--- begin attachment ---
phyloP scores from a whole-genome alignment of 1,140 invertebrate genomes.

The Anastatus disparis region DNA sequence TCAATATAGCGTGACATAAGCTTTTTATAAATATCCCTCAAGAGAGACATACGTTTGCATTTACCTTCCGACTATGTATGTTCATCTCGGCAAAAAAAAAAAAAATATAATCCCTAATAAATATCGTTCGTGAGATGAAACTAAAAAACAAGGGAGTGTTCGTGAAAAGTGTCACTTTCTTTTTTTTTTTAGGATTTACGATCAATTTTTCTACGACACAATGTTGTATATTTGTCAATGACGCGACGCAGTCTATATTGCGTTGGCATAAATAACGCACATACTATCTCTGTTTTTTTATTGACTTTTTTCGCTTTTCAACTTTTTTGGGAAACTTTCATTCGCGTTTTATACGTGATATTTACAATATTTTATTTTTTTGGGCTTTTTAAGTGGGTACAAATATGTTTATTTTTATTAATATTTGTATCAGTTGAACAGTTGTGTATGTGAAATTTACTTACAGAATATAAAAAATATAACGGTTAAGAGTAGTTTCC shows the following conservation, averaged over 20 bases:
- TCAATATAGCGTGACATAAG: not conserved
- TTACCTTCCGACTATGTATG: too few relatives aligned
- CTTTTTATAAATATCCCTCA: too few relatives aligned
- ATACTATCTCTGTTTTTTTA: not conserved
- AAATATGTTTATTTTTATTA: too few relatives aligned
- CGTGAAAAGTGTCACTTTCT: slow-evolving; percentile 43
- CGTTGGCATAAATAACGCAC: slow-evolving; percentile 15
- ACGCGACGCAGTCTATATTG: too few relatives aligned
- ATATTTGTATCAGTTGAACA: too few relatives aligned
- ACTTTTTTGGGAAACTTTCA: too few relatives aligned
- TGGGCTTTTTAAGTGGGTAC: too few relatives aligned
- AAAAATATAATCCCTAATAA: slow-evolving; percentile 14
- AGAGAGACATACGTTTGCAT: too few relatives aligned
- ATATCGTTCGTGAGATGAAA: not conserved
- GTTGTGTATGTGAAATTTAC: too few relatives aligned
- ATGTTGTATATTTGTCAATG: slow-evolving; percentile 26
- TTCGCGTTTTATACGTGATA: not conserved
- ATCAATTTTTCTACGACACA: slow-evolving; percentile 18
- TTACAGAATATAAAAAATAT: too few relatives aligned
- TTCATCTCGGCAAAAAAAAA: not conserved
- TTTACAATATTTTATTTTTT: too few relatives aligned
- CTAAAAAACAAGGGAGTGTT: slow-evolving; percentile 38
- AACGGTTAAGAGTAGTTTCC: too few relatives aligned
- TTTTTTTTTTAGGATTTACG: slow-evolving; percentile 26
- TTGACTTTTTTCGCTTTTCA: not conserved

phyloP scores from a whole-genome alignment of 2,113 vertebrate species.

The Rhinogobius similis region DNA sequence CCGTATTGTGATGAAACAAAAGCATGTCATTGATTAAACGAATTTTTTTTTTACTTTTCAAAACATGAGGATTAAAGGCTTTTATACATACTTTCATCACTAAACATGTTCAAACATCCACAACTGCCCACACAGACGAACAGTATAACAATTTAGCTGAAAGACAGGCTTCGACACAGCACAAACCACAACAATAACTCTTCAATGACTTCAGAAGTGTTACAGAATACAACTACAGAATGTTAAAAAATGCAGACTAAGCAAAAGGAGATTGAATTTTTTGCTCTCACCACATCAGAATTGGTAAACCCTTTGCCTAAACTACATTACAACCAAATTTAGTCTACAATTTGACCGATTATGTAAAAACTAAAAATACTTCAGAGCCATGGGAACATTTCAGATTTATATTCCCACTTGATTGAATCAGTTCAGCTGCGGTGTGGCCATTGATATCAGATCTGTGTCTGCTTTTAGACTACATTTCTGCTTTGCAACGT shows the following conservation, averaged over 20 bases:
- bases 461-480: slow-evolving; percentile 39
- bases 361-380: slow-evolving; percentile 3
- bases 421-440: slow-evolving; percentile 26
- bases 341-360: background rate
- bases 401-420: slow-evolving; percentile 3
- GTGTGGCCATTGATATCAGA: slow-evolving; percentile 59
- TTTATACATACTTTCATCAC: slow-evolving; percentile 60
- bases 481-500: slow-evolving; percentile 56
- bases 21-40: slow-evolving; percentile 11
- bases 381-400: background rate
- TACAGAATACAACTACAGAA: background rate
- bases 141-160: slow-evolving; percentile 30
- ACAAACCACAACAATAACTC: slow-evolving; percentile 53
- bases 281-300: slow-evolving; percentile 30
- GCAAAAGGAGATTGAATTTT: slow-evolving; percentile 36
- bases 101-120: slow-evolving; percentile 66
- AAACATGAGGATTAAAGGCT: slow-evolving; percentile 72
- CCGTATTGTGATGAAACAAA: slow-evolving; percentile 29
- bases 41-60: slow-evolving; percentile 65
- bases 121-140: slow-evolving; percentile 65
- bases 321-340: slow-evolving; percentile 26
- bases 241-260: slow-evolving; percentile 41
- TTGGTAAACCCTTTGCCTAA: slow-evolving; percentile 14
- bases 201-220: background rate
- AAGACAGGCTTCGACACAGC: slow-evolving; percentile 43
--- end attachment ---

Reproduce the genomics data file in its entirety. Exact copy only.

phyloP scores from a whole-genome alignment of 1,140 invertebrate genomes.

The Anastatus disparis region DNA sequence TCAATATAGCGTGACATAAGCTTTTTATAAATATCCCTCAAGAGAGACATACGTTTGCATTTACCTTCCGACTATGTATGTTCATCTCGGCAAAAAAAAAAAAAATATAATCCCTAATAAATATCGTTCGTGAGATGAAACTAAAAAACAAGGGAGTGTTCGTGAAAAGTGTCACTTTCTTTTTTTTTTTAGGATTTACGATCAATTTTTCTACGACACAATGTTGTATATTTGTCAATGACGCGACGCAGTCTATATTGCGTTGGCATAAATAACGCACATACTATCTCTGTTTTTTTATTGACTTTTTTCGCTTTTCAACTTTTTTGGGAAACTTTCATTCGCGTTTTATACGTGATATTTACAATATTTTATTTTTTTGGGCTTTTTAAGTGGGTACAAATATGTTTATTTTTATTAATATTTGTATCAGTTGAACAGTTGTGTATGTGAAATTTACTTACAGAATATAAAAAATATAACGGTTAAGAGTAGTTTCC shows the following conservation, averaged over 20 bases:
- TCAATATAGCGTGACATAAG: not conserved
- TTACCTTCCGACTATGTATG: too few relatives aligned
- CTTTTTATAAATATCCCTCA: too few relatives aligned
- ATACTATCTCTGTTTTTTTA: not conserved
- AAATATGTTTATTTTTATTA: too few relatives aligned
- CGTGAAAAGTGTCACTTTCT: slow-evolving; percentile 43
- CGTTGGCATAAATAACGCAC: slow-evolving; percentile 15
- ACGCGACGCAGTCTATATTG: too few relatives aligned
- ATATTTGTATCAGTTGAACA: too few relatives aligned
- ACTTTTTTGGGAAACTTTCA: too few relatives aligned
- TGGGCTTTTTAAGTGGGTAC: too few relatives aligned
- AAAAATATAATCCCTAATAA: slow-evolving; percentile 14
- AGAGAGACATACGTTTGCAT: too few relatives aligned
- ATATCGTTCGTGAGATGAAA: not conserved
- GTTGTGTATGTGAAATTTAC: too few relatives aligned
- ATGTTGTATATTTGTCAATG: slow-evolving; percentile 26
- TTCGCGTTTTATACGTGATA: not conserved
- ATCAATTTTTCTACGACACA: slow-evolving; percentile 18
- TTACAGAATATAAAAAATAT: too few relatives aligned
- TTCATCTCGGCAAAAAAAAA: not conserved
- TTTACAATATTTTATTTTTT: too few relatives aligned
- CTAAAAAACAAGGGAGTGTT: slow-evolving; percentile 38
- AACGGTTAAGAGTAGTTTCC: too few relatives aligned
- TTTTTTTTTTAGGATTTACG: slow-evolving; percentile 26
- TTGACTTTTTTCGCTTTTCA: not conserved

phyloP scores from a whole-genome alignment of 2,113 vertebrate species.

The Rhinogobius similis region DNA sequence CCGTATTGTGATGAAACAAAAGCATGTCATTGATTAAACGAATTTTTTTTTTACTTTTCAAAACATGAGGATTAAAGGCTTTTATACATACTTTCATCACTAAACATGTTCAAACATCCACAACTGCCCACACAGACGAACAGTATAACAATTTAGCTGAAAGACAGGCTTCGACACAGCACAAACCACAACAATAACTCTTCAATGACTTCAGAAGTGTTACAGAATACAACTACAGAATGTTAAAAAATGCAGACTAAGCAAAAGGAGATTGAATTTTTTGCTCTCACCACATCAGAATTGGTAAACCCTTTGCCTAAACTACATTACAACCAAATTTAGTCTACAATTTGACCGATTATGTAAAAACTAAAAATACTTCAGAGCCATGGGAACATTTCAGATTTATATTCCCACTTGATTGAATCAGTTCAGCTGCGGTGTGGCCATTGATATCAGATCTGTGTCTGCTTTTAGACTACATTTCTGCTTTGCAACGT shows the following conservation, averaged over 20 bases:
- bases 461-480: slow-evolving; percentile 39
- bases 361-380: slow-evolving; percentile 3
- bases 421-440: slow-evolving; percentile 26
- bases 341-360: background rate
- bases 401-420: slow-evolving; percentile 3
- GTGTGGCCATTGATATCAGA: slow-evolving; percentile 59
- TTTATACATACTTTCATCAC: slow-evolving; percentile 60
- bases 481-500: slow-evolving; percentile 56
- bases 21-40: slow-evolving; percentile 11
- bases 381-400: background rate
- TACAGAATACAACTACAGAA: background rate
- bases 141-160: slow-evolving; percentile 30
- ACAAACCACAACAATAACTC: slow-evolving; percentile 53
- bases 281-300: slow-evolving; percentile 30
- GCAAAAGGAGATTGAATTTT: slow-evolving; percentile 36
- bases 101-120: slow-evolving; percentile 66
- AAACATGAGGATTAAAGGCT: slow-evolving; percentile 72
- CCGTATTGTGATGAAACAAA: slow-evolving; percentile 29
- bases 41-60: slow-evolving; percentile 65
- bases 121-140: slow-evolving; percentile 65
- bases 321-340: slow-evolving; percentile 26
- bases 241-260: slow-evolving; percentile 41
- TTGGTAAACCCTTTGCCTAA: slow-evolving; percentile 14
- bases 201-220: background rate
- AAGACAGGCTTCGACACAGC: slow-evolving; percentile 43